BY AMBER NEVILLE
DANIEL C. CAMERON for GTR Newspapers
Mayor Kathy Taylor’s recent State of the City address was symbolic of Tulsa’s “new kind of energy” as she highlighted development and progress downtown. Contributing to the buzz and productivity is this month’s featured Tulsa Young Professional Clarence Boyd. “If you have one brief conversation with him, you’ll know he is aggressive, broad-thinking and creative. Just the type of mindset our firm wants,” says Bill Savage, Business Development Manager and Boyd’s mentor at Selser Schaefer Architects in downtown Tulsa.
Boyd grew up in Tulsa and was raised by his parents, Dr. Kim Boyd and Dr. Clarence Boyd, both graduates of Oral Roberts University where they are now enjoying administrative and executive careers. Boyd is the oldest of four, including twin brothers and a younger sister. “Family is first at my house,” says Boyd. “We are always hanging out together, doing things as a family as often as we can.”
While at Jenks High School, the well-rounded Boyd participated in basketball, football and band. Boyd laughs, “My mom made us all take up music!” Interestingly, there is a correlation between athletes and musicians. According to emusician.com, “Team sports incorporate important values that are directly applicable to music making: teamwork balanced with individual achievement, physical conditioning, clean competition, fair play, courtesy, a striving spirit, and grace in losing.” Makes sense, right? At least it did to Boyd’s mother. And perhaps it was his mother’s foresight to introduce her children to various extracurricular activities and information.
Boyd suffered a knee injury while playing basketball at and forced him to focus primarily on his studies and art. Boyd graduated from with a bachelor’s degree in business administration and an art minor in 2004.
Boyd decided to study architecture during his junior year in college after realizing his love of both business and art and applying his whole-brained thinking approach. Boyd went on to the University of Oklahoma to study Environmental Design and Architecture, leading him to his Master’s in Architecture, which he completed this past May.
A testament to Boyd’s work ethic is that he worked as a bartender and manager at In the Raw sushi restaurants in the Norman, Oklahoma City and Tulsa locations throughout school and between semesters.
Further into his program, Boyd found an intern opportunity at Selser Schaefer Architects in Tulsa. Bill Savage, who is responsible for relationship building with clients, says of interns in general at Selser Schaefer, “We’re looking for gregarious, intelligent, ‘best of the best’ to come to our firm; those like this find us early on in their career and we recognize these attributes as was the case with Clarence Boyd.”
When asked what sets Selser Schaefer apart from other firms, Boyd vehemently exclaims, “I really think it’s the process in which we do things. We are a very professional firm; from the smallest projects and remodels to a totally new project from the ground up, getting the creative freedom to do a lot of the things we want to do and looking at the details always.”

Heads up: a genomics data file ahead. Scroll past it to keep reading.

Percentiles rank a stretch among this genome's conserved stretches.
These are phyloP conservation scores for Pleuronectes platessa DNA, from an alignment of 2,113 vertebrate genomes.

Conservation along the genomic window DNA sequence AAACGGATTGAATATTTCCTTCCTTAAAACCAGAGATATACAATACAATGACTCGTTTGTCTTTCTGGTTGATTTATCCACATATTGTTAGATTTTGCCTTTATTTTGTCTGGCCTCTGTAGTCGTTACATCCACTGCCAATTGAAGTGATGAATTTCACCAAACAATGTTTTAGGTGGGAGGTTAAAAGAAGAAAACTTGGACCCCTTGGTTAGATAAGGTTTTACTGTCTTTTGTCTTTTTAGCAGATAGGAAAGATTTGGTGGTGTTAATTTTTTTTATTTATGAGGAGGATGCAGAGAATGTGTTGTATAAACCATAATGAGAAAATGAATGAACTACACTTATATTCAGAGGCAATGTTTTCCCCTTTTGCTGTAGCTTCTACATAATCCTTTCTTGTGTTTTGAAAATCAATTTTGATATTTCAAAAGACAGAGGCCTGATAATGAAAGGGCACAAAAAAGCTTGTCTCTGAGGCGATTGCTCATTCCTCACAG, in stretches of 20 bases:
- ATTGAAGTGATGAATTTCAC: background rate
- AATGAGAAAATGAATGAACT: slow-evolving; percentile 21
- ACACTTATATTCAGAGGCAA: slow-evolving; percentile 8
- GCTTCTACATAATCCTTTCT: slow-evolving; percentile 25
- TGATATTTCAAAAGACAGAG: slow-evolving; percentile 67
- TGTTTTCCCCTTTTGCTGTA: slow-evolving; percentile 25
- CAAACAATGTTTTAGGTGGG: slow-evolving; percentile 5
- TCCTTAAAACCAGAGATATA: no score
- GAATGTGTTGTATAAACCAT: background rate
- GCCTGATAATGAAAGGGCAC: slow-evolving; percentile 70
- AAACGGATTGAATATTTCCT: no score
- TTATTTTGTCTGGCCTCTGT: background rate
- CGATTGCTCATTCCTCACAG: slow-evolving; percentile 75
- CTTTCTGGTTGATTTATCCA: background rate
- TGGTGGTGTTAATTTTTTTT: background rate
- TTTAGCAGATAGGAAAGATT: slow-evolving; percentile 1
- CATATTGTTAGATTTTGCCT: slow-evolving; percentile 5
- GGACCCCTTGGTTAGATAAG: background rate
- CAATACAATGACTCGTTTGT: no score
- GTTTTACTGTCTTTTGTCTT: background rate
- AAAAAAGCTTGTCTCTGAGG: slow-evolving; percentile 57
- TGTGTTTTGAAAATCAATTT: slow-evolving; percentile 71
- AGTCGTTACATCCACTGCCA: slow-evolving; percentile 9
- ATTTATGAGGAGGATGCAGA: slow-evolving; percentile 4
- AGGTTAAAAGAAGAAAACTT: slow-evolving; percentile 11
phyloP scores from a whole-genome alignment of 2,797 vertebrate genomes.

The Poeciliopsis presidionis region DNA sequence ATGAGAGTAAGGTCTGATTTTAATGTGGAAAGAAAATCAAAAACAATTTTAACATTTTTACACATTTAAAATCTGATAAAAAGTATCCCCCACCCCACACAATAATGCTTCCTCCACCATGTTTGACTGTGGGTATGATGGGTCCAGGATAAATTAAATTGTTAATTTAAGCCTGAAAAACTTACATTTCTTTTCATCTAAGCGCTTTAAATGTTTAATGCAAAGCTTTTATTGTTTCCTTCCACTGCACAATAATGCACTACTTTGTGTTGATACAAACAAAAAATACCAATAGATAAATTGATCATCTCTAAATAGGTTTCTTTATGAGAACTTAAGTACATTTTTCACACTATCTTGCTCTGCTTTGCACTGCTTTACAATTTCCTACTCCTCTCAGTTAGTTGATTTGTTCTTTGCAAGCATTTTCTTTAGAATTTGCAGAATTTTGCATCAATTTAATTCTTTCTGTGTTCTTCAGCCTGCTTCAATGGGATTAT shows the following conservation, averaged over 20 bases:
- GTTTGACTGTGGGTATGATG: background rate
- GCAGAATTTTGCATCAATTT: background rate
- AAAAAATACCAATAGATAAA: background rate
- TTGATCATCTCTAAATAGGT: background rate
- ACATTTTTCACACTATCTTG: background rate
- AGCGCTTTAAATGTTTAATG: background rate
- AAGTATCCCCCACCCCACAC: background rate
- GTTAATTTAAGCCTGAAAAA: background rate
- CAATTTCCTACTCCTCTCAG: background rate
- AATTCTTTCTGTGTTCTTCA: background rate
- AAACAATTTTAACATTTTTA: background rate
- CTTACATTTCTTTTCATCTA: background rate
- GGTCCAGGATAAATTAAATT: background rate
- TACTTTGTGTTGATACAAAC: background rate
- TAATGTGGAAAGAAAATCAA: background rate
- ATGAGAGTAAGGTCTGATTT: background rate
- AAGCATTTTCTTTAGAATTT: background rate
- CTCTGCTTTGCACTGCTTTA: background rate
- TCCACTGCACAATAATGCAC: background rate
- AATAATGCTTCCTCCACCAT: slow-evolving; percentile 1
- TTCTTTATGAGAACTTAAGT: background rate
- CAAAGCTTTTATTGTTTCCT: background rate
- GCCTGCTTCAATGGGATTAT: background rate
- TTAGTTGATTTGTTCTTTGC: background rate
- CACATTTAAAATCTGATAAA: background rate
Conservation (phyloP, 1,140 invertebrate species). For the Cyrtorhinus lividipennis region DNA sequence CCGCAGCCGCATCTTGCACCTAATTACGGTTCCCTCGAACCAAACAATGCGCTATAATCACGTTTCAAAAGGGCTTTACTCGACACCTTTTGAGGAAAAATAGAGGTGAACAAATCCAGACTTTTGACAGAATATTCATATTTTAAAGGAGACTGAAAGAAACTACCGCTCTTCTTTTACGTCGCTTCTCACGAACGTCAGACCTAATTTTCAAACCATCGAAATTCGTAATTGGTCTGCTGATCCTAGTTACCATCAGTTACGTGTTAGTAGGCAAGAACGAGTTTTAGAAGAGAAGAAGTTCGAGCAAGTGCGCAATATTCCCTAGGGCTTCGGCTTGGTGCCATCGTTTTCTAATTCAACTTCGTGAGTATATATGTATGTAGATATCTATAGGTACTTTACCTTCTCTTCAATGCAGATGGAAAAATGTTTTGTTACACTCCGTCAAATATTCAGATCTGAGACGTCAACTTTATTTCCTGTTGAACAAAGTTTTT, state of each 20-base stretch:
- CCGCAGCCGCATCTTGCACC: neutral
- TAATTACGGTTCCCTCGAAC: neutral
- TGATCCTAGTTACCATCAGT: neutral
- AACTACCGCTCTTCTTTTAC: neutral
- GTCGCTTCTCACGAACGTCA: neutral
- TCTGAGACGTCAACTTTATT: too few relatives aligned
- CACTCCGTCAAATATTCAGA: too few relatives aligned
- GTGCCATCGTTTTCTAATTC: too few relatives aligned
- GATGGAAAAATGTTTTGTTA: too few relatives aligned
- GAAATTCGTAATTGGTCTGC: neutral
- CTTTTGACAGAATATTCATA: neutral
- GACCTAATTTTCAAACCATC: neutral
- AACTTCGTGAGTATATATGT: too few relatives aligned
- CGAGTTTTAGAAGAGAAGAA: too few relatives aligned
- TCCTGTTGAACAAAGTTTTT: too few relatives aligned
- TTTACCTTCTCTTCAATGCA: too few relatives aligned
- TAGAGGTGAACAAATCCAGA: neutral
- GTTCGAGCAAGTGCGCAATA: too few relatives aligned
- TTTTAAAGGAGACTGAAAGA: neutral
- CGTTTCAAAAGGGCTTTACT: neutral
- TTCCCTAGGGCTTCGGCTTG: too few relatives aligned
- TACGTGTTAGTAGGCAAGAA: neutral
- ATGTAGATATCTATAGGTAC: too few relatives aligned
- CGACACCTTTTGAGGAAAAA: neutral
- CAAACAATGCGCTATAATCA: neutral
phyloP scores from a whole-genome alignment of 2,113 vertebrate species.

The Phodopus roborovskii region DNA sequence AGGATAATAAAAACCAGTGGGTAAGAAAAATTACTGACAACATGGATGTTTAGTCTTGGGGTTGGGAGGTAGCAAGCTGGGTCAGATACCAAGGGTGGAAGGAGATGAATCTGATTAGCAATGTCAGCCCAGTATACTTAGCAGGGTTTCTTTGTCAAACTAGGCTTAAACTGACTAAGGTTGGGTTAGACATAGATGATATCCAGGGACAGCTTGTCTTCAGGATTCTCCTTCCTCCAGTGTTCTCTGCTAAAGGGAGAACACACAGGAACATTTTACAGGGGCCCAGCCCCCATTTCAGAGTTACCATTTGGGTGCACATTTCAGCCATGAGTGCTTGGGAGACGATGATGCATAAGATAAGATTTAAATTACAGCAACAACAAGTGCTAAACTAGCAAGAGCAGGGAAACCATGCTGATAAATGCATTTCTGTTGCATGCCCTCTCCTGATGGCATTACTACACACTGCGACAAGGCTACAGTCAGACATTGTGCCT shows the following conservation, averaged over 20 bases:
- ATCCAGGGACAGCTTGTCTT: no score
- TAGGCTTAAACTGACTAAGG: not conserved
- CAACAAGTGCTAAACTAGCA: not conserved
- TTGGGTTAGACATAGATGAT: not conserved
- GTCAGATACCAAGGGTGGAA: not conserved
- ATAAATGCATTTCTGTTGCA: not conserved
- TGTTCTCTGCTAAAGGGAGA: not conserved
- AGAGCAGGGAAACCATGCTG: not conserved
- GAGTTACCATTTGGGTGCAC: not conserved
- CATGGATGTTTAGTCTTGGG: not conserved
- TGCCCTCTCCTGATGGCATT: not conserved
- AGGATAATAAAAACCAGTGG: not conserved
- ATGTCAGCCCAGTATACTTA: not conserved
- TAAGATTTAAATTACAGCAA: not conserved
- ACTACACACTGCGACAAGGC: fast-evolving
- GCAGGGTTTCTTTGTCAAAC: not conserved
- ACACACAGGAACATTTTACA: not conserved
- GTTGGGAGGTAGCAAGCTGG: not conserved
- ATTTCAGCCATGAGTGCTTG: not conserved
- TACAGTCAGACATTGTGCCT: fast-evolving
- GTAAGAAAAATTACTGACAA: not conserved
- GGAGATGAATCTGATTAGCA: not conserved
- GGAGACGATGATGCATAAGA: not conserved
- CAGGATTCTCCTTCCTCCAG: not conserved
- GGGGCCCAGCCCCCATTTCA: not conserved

Selser Schaefer’s most recently completed project is the Tulsa Community College Center for Creativity. It is located on the west side of Boston Avenue between 9th and 10th Streets paralleling the existing building and expanding the campus west. The addition creates a pathway looking north to the Bank of Oklahoma tower and south, looking toward Boston Avenue Methodist Church, both iconic Tulsa landmarks in their own right.
Boyd encourages everyone to tour the Center for Creativity. Details about the Center for Creativity and more can be found by visiting the Selser Schaefer Web site at www.selserschaefer.com.
When not in the office, Boyd can be found in a dance hall, swing dancing or playing saxophone (thanks Mom). Boyd is a fine artist and is currently revisiting canvas with his paintbrush and enjoys sketching. He is a relatively new member of Tulsa’s Young Professionals and is affiliated with the Sustainability Crew.
Editor’s Note: Tulsa-area leadership has been working hard over the past few years to keep young professional talent in the region. One organization that has been very effective with these efforts is Tulsa’s Young Professionals, known by its acronym “TYPros.” This is one of an ongoing Newspapers series spotlighting young Tulsa leadership. Greater Tulsa is fortunate to have young talent contributing to its betterment.
Tulsa’s Young Professionals, or “TYPros” is a group of diverse young professionals, whose typical ages range from 21-40, working together to showcase Tulsa as an excellent place to live, work and play. The mission of ros is to retain and attract young talent, while focusing on fostering Tulsa’s next generation of leadership. Membership is free. ros provides its members with opportunities to get in front of and build relationships with local community and business leaders. For more information or to become a member, visit www.typros.org.